How Supreme Court Appointments Work

The Politics of Nomination
Judge Neil Gorsuch listens as U.S. President Donald Trump nominates him to the Supreme Court on Jan. 31, 2017 in Washington, D.C. Gorsuch was eventually confirmed to fill the late Antonin Scalia's seat. Alex Wong/Getty Images

It is not a simple matter for the president to make a Supreme Court appointment. Many factors can influence the choice, and the consequences for the president and his or her political party can be dramatic even if the nominee is approved.

First, the president and his advisers must consider the qualifications of the candidates. In recent decades, almost all nominees have been federal judges. However, there is no rule that requires this. Even looking beyond the ranks of federal judges, the list of candidates who are both qualified and likely to accept the nomination may not be extremely long.

The factor that draws the most political and media attention is the ideology of the nominee. The president wants to appoint someone who agrees with his or her views. A president who opposes abortion would want a justice who shares that opposition. However, there are a lot of issues to worry about, and it is nearly impossible to find a candidate that is a "perfect fit" on all of them.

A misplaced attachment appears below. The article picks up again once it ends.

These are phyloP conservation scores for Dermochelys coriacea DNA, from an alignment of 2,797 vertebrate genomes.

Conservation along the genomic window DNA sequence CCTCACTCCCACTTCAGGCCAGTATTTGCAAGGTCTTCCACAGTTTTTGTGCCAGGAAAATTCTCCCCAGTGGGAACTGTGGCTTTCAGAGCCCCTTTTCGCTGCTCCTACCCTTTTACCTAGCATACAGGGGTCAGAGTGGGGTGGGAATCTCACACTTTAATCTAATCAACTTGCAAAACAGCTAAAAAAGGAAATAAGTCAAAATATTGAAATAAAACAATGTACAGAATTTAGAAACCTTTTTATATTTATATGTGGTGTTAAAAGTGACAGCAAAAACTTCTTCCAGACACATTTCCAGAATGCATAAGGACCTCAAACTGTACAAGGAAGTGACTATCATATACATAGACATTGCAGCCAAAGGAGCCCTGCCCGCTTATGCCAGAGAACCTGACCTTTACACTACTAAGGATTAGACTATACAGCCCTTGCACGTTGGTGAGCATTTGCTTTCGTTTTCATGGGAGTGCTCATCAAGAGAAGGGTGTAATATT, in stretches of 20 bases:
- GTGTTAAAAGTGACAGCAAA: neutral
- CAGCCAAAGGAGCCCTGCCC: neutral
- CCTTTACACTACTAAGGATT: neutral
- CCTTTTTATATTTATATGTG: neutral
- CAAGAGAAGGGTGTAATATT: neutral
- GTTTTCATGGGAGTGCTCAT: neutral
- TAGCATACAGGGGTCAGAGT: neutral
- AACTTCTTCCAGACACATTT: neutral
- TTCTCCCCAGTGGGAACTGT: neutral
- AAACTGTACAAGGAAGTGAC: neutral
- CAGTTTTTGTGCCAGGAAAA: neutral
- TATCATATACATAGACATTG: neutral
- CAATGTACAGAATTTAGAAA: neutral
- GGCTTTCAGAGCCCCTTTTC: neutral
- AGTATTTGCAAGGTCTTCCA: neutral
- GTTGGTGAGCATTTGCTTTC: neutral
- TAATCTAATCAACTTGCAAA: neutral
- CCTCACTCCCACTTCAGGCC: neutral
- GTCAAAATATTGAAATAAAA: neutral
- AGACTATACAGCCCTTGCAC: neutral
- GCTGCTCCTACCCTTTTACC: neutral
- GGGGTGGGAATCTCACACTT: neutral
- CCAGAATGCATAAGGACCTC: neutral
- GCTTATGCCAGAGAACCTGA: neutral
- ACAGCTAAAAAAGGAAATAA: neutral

Even if the president finds a candidate with the desired outlook on important issues, those issues might come into conflict with the majority in the Senate. If the Senate is ruled by the opposing party, the president will have a difficult time getting a confirmation on a nominee with radical views. If the president's party controls the Senate, it will be much easier to confirm a nominee with views in line with that party, but it could still have a political cost in terms of public approval.

The president's popularity with the public is an important factor. If the president has low popularity, or popularity is evenly split, then pushing through a nominee with views that are perceived as "outside the mainstream" can galvanize opposition to the president and his party, leading to potential defeats in upcoming elections. This also explains why nominees who are named closer to an upcoming election tend to be more moderate — the president doesn't want to anger the public [source: Yalof].

The political leaning of the outgoing justice typically plays a role in the politics of nomination, as well. If a retiring justice is a political liberal, Senate liberals might fight a conservative candidate tooth and nail in order not to lose a seat on the Court that supports their ideology. In that case, the president might do better to nominate a moderate candidate. If the outgoing justice is a conservative, however, the Senate liberals might accept a conservative appointment as maintaining the status quo.

Still, as we'll find out in the next section, there's no guarantee that the judges the president does appoint will vote the way he or she thinks they will.

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